Today's Guest Blogger: David H. Wells

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I would like to thank Rick for giving me this opportunity to reach out to new audiences. I met Rick at the California Photo Festival, which is an awesome learning experience. We hope to see you there in October.

When photographers of a certain age, like me, started out, we only used prime lenses, which are lenses with a fixed focal length.  Most of us started out with a normal lens, which has 50mm focal length.  A normal lens results in images with a field of view that generally looks "natural" to a human observer, as compared with wide angle or telephoto lenses which have an expanded or contracted field of view. 

While almost all photographers understand the designation of wide-angle vs. telephoto, most younger photographers only know those settings in the context of a zoom lens, the kind that typically comes with the vast majority of digital cameras (regardless of whether they change lenses or not.) While I have been happily using zoom lenses for many years, I have long wanted to harness the power of prime lenses.

Opening image: Wine tasting in Portico de Romagna, Italy.

What are the powers of prime lenses?  Because they are fixed focal length, they usually are a bit sharper than comparable zooms set at the same focal length, especially at the maximum aperture opening. They almost always have a larger maximum aperture, which enables you to both photograph in lower light and have less depth of field, where one point of the image is in focus and the rest of the image is out of focus.  I love having that kind of control over my depth of field since that mimics the way we see.  If you think about it, when was the last time you saw something, with your own eyes, where everything was in focus? We see only one thing in focus when we are looking. That single point of focus is doubly prominent when we try to remember something we have seen.


Above: Revelers at twilight at a ‘volcano,’ a flame caused by gas venting from the ground, in Portico de Romagna, Italy.

Whether I was shooting video in low light, time lapse animations (where I take hundreds of images in a row and then playing them back rapidly to look like video) or shooting conventional stills, I noted a few things over and over as I was working on the project.

1)   The vast majority of work I was doing was made at the maximum aperture in order to control the depth of field. This was true even when I was working in bright sun.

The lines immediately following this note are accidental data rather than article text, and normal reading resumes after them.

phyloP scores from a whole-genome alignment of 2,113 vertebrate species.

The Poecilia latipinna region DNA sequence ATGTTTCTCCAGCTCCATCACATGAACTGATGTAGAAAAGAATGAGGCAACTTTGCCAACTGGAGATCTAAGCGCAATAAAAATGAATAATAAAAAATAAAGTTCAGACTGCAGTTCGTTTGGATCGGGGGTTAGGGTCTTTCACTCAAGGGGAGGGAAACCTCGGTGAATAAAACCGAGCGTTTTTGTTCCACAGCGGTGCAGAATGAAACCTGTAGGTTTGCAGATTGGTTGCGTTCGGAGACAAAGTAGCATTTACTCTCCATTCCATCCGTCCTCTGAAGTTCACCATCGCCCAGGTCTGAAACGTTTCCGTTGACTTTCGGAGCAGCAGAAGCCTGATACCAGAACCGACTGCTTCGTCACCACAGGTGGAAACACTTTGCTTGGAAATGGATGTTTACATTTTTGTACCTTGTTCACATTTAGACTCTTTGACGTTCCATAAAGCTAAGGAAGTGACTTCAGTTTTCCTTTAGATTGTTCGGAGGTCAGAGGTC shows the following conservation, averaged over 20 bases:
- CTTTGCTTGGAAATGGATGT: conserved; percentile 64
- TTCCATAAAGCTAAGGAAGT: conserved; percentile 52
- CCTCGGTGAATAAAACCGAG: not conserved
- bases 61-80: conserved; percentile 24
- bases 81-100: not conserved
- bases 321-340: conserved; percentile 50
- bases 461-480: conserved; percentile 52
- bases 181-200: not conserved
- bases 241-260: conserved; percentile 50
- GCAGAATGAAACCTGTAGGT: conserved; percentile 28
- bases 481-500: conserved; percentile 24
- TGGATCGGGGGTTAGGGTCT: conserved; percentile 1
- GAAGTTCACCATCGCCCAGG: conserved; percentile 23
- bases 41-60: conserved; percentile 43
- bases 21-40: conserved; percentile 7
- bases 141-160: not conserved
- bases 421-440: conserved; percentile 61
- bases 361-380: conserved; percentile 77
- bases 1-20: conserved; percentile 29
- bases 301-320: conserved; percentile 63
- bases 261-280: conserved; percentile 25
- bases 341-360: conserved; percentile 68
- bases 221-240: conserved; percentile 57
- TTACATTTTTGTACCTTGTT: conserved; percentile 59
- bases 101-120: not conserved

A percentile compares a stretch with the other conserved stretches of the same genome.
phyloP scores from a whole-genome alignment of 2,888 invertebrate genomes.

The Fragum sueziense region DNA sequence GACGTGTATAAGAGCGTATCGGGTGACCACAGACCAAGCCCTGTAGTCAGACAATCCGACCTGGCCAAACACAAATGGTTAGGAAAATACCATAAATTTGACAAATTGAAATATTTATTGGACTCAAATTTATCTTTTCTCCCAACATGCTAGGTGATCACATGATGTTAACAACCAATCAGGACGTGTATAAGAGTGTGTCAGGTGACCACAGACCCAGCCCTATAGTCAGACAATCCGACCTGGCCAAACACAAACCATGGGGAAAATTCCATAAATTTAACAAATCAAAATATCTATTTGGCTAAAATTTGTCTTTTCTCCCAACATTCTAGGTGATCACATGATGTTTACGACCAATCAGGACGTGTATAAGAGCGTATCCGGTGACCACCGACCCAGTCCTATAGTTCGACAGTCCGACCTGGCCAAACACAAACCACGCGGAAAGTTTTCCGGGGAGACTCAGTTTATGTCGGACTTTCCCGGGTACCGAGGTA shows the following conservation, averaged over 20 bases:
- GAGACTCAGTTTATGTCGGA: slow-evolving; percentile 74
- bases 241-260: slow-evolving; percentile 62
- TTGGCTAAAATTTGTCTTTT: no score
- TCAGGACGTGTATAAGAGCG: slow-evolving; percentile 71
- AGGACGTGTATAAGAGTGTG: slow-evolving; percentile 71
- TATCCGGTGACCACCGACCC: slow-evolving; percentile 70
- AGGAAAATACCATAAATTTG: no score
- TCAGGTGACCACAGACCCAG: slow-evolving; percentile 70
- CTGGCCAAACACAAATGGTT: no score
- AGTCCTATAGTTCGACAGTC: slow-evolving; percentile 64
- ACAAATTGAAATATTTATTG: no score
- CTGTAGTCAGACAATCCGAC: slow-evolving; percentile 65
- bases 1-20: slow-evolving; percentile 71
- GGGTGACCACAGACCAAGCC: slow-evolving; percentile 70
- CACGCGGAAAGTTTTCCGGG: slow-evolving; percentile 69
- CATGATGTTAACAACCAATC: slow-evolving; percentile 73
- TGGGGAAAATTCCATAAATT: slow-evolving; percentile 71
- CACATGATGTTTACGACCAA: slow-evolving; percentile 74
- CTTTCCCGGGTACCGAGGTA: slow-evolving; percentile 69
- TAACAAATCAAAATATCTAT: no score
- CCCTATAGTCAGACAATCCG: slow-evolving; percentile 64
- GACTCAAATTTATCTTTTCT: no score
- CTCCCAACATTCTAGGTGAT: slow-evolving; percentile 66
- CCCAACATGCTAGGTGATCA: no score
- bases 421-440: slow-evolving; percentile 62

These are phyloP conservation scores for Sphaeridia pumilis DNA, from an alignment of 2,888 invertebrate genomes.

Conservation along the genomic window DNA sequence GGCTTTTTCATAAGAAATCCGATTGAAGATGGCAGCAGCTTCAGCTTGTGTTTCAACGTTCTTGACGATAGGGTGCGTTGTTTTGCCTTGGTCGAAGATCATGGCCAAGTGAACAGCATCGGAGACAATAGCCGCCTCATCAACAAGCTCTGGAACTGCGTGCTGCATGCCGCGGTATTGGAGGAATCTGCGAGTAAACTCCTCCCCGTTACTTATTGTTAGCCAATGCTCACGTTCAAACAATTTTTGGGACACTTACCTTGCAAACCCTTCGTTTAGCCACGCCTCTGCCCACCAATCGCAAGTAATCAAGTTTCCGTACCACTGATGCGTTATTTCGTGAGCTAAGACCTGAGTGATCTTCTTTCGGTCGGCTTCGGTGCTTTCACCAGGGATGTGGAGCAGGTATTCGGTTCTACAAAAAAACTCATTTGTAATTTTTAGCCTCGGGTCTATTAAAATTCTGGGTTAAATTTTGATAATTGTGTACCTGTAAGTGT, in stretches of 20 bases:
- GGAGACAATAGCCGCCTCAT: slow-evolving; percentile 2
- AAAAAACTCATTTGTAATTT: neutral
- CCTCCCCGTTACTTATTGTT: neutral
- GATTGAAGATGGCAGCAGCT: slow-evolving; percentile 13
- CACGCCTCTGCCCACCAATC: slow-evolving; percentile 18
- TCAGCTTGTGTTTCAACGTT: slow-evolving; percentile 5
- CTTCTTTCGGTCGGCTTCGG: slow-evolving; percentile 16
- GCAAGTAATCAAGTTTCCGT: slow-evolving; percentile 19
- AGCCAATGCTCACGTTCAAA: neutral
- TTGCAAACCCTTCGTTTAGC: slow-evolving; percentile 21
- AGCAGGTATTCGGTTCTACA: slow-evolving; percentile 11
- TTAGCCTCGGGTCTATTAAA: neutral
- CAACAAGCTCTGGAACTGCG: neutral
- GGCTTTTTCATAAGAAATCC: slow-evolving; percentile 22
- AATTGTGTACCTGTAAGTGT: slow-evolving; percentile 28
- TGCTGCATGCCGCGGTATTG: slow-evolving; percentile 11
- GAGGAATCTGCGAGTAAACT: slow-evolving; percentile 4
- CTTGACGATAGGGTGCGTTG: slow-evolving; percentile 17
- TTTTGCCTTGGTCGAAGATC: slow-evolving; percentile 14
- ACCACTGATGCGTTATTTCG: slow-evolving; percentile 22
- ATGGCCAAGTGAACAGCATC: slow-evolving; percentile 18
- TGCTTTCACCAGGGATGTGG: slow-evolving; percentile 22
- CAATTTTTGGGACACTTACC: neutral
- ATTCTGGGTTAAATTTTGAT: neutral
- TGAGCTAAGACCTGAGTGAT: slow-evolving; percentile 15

2)   Because prime lenses do not zoom (duh) I had to move in or out physically to get the framing and composition I wanted. After a very short time I was used to that and so I did not “miss” my zooms.

3)   I was able to photograph much later into the evening and do much more work indoors without pushing the ISO up so high that I would get the inevitable noise issues that all cameras have when you go too far up the ISO scale.


Above:  (for both) Here are still frames from video clips in that movie. In each pair there is one frame from the start and one frame from the end of the video clip highlighting the change in focus as I moved through from one focus point to another. Made in Portico de Romagna, Emilia-Romagna, Italy.

So how can the average photographer harness the power of prime lenses? The first step would be to buy a normal lens for your DSLR.  The most basic 50mm lenses, usually with f/2 or f/1.8 maximum aperture, are relatively inexpensive (and often available as real bargains as used gear.) With cameras that have the so called “crop factor” or “conversion factor” of 1.5 or 1.6. that kind of lens will typically be about an 80mm plus or minus.  To me, an 80mm lens with a large maximum aperture is a great portrait lens


Above: Close-up of a sunflower, made in Portico de Romagna, Emilia-Romagna, Italy.

So, are prime lenses perfect? Hardly.  You have no zoom capability so you have to move around and you have to carry more lenses. For me that is less of a problem because the Micro Four Thirds mount lenses are so small. Still, nothing in photography is perfect and all gear choices are a compromise.

Despite all that, I was very happy to be using prime or fixed focal length lenses for this project and I look forward to harvesting the power of prime lenses in future projects.

Please stop by my web site. I'd love to see you there.  


David H. Wells is a freelance documentary photographer and photo-educator, based in Providence, Rhode Island. He specializes in intercultural communications and the use of light and shadow to enhance visual narratives. He has received two Fulbright fellowships, a grant from Nikon/N.P.P.A. and a fellowship from the Pennsylvania Council on the Arts. His work has been in over fifty exhibitions and he has taught workshops at the International Center for Photography in NYC and at the Maine Photographic Workshops. In 2011 he was featured in Photo District News as one of “The Best Workshop Instructors.” As an Olympus Visionary, Wells has been contracted by the camera company to produce images and provide feedback on new product lines.

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Thank you, David.

Readers of my blog know that I am big-time zoom lens users. Well, I do use prime lenses from time to time. Actually, I took my favorite portrait with my Canon 100mm f/2.8 macro lens. I took one of my favorite butterfly images with the same lens. So, I agree with David: prime lenses rock!

Explore the light,